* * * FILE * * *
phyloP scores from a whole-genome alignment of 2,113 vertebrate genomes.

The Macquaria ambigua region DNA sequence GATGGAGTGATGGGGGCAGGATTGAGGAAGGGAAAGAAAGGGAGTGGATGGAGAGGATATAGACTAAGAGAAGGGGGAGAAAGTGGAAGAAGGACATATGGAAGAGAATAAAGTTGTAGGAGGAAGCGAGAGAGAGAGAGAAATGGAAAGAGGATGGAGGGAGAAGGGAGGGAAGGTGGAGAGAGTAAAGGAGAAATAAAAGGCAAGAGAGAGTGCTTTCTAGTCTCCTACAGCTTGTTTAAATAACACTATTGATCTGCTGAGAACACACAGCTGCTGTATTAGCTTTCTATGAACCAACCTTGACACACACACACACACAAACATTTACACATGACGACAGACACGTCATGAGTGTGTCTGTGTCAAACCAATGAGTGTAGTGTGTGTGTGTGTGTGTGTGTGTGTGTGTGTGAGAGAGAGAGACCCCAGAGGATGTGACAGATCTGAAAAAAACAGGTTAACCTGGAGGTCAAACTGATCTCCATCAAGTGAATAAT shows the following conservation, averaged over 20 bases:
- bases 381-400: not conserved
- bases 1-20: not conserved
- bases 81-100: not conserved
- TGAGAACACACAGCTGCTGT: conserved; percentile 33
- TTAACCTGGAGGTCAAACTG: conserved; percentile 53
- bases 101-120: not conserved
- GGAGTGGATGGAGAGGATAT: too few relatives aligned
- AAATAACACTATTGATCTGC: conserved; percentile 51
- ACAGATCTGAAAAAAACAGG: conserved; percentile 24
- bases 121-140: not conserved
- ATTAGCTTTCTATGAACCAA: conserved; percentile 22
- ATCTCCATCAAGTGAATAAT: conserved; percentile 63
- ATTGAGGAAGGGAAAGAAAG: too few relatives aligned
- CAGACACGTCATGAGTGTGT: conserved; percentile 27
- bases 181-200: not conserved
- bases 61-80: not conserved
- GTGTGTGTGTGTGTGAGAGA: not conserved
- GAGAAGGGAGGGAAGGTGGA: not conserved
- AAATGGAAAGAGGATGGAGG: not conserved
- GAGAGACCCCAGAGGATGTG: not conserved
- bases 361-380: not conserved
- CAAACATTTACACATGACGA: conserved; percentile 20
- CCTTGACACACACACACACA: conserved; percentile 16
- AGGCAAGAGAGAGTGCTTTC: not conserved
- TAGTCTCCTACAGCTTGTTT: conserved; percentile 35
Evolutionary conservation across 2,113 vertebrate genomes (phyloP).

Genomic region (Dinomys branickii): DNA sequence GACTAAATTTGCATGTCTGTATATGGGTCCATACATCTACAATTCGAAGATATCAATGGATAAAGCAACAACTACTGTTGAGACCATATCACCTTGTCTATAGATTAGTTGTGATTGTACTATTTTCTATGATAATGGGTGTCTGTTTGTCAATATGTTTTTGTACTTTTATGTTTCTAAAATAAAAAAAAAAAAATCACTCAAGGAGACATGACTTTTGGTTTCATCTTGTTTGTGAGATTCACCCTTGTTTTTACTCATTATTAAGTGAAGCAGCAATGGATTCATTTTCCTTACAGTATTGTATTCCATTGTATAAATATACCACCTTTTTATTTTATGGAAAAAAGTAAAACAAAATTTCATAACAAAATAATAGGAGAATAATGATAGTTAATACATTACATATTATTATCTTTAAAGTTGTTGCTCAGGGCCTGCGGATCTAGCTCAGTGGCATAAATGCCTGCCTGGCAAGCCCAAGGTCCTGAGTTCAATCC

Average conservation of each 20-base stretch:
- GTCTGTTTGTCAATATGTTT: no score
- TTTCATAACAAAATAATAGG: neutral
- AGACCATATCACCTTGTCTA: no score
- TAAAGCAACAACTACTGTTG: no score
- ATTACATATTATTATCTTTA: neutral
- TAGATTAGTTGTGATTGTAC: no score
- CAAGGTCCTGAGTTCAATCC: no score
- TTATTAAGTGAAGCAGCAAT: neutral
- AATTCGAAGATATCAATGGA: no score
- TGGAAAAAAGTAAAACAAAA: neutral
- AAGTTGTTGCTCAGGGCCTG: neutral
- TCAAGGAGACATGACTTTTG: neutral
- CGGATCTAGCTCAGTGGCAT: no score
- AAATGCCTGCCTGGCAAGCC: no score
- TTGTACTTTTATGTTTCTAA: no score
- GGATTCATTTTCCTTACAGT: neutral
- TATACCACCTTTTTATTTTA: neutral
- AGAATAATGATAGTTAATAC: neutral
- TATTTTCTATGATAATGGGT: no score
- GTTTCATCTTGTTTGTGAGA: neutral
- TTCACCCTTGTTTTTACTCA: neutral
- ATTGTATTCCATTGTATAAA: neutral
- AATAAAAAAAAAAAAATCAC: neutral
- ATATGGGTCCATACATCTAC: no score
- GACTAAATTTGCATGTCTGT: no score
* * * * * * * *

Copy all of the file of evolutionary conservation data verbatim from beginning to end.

phyloP scores from a whole-genome alignment of 2,113 vertebrate genomes.

The Macquaria ambigua region DNA sequence GATGGAGTGATGGGGGCAGGATTGAGGAAGGGAAAGAAAGGGAGTGGATGGAGAGGATATAGACTAAGAGAAGGGGGAGAAAGTGGAAGAAGGACATATGGAAGAGAATAAAGTTGTAGGAGGAAGCGAGAGAGAGAGAGAAATGGAAAGAGGATGGAGGGAGAAGGGAGGGAAGGTGGAGAGAGTAAAGGAGAAATAAAAGGCAAGAGAGAGTGCTTTCTAGTCTCCTACAGCTTGTTTAAATAACACTATTGATCTGCTGAGAACACACAGCTGCTGTATTAGCTTTCTATGAACCAACCTTGACACACACACACACACAAACATTTACACATGACGACAGACACGTCATGAGTGTGTCTGTGTCAAACCAATGAGTGTAGTGTGTGTGTGTGTGTGTGTGTGTGTGTGTGTGAGAGAGAGAGACCCCAGAGGATGTGACAGATCTGAAAAAAACAGGTTAACCTGGAGGTCAAACTGATCTCCATCAAGTGAATAAT shows the following conservation, averaged over 20 bases:
- bases 381-400: not conserved
- bases 1-20: not conserved
- bases 81-100: not conserved
- TGAGAACACACAGCTGCTGT: conserved; percentile 33
- TTAACCTGGAGGTCAAACTG: conserved; percentile 53
- bases 101-120: not conserved
- GGAGTGGATGGAGAGGATAT: too few relatives aligned
- AAATAACACTATTGATCTGC: conserved; percentile 51
- ACAGATCTGAAAAAAACAGG: conserved; percentile 24
- bases 121-140: not conserved
- ATTAGCTTTCTATGAACCAA: conserved; percentile 22
- ATCTCCATCAAGTGAATAAT: conserved; percentile 63
- ATTGAGGAAGGGAAAGAAAG: too few relatives aligned
- CAGACACGTCATGAGTGTGT: conserved; percentile 27
- bases 181-200: not conserved
- bases 61-80: not conserved
- GTGTGTGTGTGTGTGAGAGA: not conserved
- GAGAAGGGAGGGAAGGTGGA: not conserved
- AAATGGAAAGAGGATGGAGG: not conserved
- GAGAGACCCCAGAGGATGTG: not conserved
- bases 361-380: not conserved
- CAAACATTTACACATGACGA: conserved; percentile 20
- CCTTGACACACACACACACA: conserved; percentile 16
- AGGCAAGAGAGAGTGCTTTC: not conserved
- TAGTCTCCTACAGCTTGTTT: conserved; percentile 35
Evolutionary conservation across 2,113 vertebrate genomes (phyloP).

Genomic region (Dinomys branickii): DNA sequence GACTAAATTTGCATGTCTGTATATGGGTCCATACATCTACAATTCGAAGATATCAATGGATAAAGCAACAACTACTGTTGAGACCATATCACCTTGTCTATAGATTAGTTGTGATTGTACTATTTTCTATGATAATGGGTGTCTGTTTGTCAATATGTTTTTGTACTTTTATGTTTCTAAAATAAAAAAAAAAAAATCACTCAAGGAGACATGACTTTTGGTTTCATCTTGTTTGTGAGATTCACCCTTGTTTTTACTCATTATTAAGTGAAGCAGCAATGGATTCATTTTCCTTACAGTATTGTATTCCATTGTATAAATATACCACCTTTTTATTTTATGGAAAAAAGTAAAACAAAATTTCATAACAAAATAATAGGAGAATAATGATAGTTAATACATTACATATTATTATCTTTAAAGTTGTTGCTCAGGGCCTGCGGATCTAGCTCAGTGGCATAAATGCCTGCCTGGCAAGCCCAAGGTCCTGAGTTCAATCC

Average conservation of each 20-base stretch:
- GTCTGTTTGTCAATATGTTT: no score
- TTTCATAACAAAATAATAGG: neutral
- AGACCATATCACCTTGTCTA: no score
- TAAAGCAACAACTACTGTTG: no score
- ATTACATATTATTATCTTTA: neutral
- TAGATTAGTTGTGATTGTAC: no score
- CAAGGTCCTGAGTTCAATCC: no score
- TTATTAAGTGAAGCAGCAAT: neutral
- AATTCGAAGATATCAATGGA: no score
- TGGAAAAAAGTAAAACAAAA: neutral
- AAGTTGTTGCTCAGGGCCTG: neutral
- TCAAGGAGACATGACTTTTG: neutral
- CGGATCTAGCTCAGTGGCAT: no score
- AAATGCCTGCCTGGCAAGCC: no score
- TTGTACTTTTATGTTTCTAA: no score
- GGATTCATTTTCCTTACAGT: neutral
- TATACCACCTTTTTATTTTA: neutral
- AGAATAATGATAGTTAATAC: neutral
- TATTTTCTATGATAATGGGT: no score
- GTTTCATCTTGTTTGTGAGA: neutral
- TTCACCCTTGTTTTTACTCA: neutral
- ATTGTATTCCATTGTATAAA: neutral
- AATAAAAAAAAAAAAATCAC: neutral
- ATATGGGTCCATACATCTAC: no score
- GACTAAATTTGCATGTCTGT: no score